Labour begins the year ahead but Cameron is still preferred to Miliband

First poll of the year gives Labour a 12-point lead but Cameron is eight points ahead as "the best prime minister".

If, as Harold Wilson said, a week is a long time in politics then two and a half years is an eternity. But that hasn't stopped commentators speculating about the result of the 2015 general election. In a notable piece for the Daily Telegraph just before the new year, former Tory MP and ConservativeHome executive editor Paul Goodman suggested that David Cameron should abandon any hope of winning a majority (an argument I made after Nick Clegg killed the boundary changes last August). His piece prompted a response from the energetic Conservative chairman Grant Shapps who, unsurprisingly, insisted that the race was from over and one from his ConHome colleague Tim Montgomerie, who argued that a Conservative majority, while unlikely, remained possible.

The first YouGov poll of the year offers evidence to support both arguments. Labour is on 43 per cent, 12 points ahead of the Conservatives (compared to a lead of just two at the start of 2012), a lead that, on a uniform swing, would see Ed Miliband enter Downing Street with a majority of 116 seats.

Poll leads, of course, can come and go. In February 1981, Michael Foot led Margaret Thatcher by 16 points. Yet aided by the "Falklands bounce" and the splintering of the centre-left vote, the Conservatives went on to win a majority of 144 seats in 1983. But even if the Tories chip away at Labour's lead in advance of the next election (as they surely will), it's hard to see them remaining the single largest party, let alone winning a majority. The Lib Dems' veto of the boundary changes means that Labour needs a lead of just one point on a uniform swing to win a majority; the Tories, by contrast, require one of seven. Since fewer people tend to vote in Labour constituencies, the party is able to win more seats with the same number of votes.

In the face of these daunting odds, one of the principal reasons why the Tories remain optimistic about their chances is David Cameron's consistent lead over Ed Miliband as the best prime minister. While Cameron's lead has narrowed since a year ago, when it stood at 24 points (41-17), he retains an eight-point advantage (33-25. Nick Clegg is on five per cent with "don't know" leading on 38 per cent). In the wake of his bravura conference speech, Miliband reduced Cameron's lead to four (31-27) but the gap soon widened again.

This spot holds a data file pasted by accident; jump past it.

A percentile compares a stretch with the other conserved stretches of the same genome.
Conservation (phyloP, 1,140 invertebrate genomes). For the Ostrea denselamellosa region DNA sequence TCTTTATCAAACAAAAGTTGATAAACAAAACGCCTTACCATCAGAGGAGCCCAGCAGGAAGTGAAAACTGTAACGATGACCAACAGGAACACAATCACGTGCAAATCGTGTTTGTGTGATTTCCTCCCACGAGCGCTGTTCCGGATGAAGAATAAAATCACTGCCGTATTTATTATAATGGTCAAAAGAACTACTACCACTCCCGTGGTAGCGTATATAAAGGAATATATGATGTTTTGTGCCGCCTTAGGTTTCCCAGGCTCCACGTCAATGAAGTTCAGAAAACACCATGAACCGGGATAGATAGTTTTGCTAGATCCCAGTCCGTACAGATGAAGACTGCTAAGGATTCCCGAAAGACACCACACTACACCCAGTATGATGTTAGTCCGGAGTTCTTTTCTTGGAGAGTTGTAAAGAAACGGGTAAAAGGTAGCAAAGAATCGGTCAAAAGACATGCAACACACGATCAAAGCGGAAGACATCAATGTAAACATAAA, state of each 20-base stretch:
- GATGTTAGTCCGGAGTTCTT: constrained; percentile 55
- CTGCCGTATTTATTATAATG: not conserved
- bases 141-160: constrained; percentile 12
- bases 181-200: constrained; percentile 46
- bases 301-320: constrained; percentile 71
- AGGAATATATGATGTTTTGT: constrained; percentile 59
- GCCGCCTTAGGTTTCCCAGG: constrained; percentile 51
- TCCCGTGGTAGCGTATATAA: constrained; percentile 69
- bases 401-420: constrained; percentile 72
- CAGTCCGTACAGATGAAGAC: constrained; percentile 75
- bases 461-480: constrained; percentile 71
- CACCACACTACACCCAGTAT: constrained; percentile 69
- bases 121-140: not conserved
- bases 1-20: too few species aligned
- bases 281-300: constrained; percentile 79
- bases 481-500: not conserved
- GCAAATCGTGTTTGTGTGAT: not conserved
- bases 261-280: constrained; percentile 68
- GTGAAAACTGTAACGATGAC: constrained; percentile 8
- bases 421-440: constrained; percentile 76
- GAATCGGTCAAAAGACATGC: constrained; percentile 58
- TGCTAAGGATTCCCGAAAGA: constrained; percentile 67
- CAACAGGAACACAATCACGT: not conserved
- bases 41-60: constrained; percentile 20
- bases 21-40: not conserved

But this is a parliamentary system, you say, why should we care? The answer is that personal ratings are frequently a better long-term indicator of the election result than voting intentions. Labour often led the Tories under Neil Kinnock, for instance (sometimes by as much as 24 points), but Kinnock was never rated above John Major as a potential prime minister. A more recent example is the 2011 Scottish parliament election, which saw Alex Salmond ranked above Iain Gray even as Labour led in the polls. The final result, of course, was an SNP majority.

In an attempt to exploit Cameron's advantage over Miliband, the Tories intend to run a highly presidential campaign, asking the voters: do you want David Cameron or Ed Miliband as your prime minister? It's hard to see this overriding factors such as the collapse in the Lib Dem vote (which will gift Labour victory in scores of Tory-Labour marginals) but it is in Cameron, who remains more popular than his party, that Tory hopes continue to reside.

Thirty three per cent of voters believe David Cameron would make the best prime minister, compared to 25 per cent for Ed Miliband. Photograph: Getty Images.

George Eaton is political editor of the New Statesman.

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En français, s'il vous plaît! EU lead negotiator wants to talk Brexit in French

C'est très difficile. 

In November 2015, after the Paris attacks, Theresa May said: "Nous sommes solidaires avec vous, nous sommes tous ensemble." ("We are in solidarity with you, we are all together.")

But now the Prime Minister might have to brush up her French and take it to a much higher level.

Reuters reports the EU's lead Brexit negotiator, Michel Barnier, would like to hold the talks in French, not English (an EU spokeswoman said no official language had been agreed). 

As for the Home office? Aucun commentaire.

But on Twitter, British social media users are finding it all très amusant.

In the UK, foreign language teaching has suffered from years of neglect. The government may regret this now . . .

Julia Rampen is the editor of The Staggers, The New Statesman's online rolling politics blog. She was previously deputy editor at Mirror Money Online and has worked as a financial journalist for several trade magazines.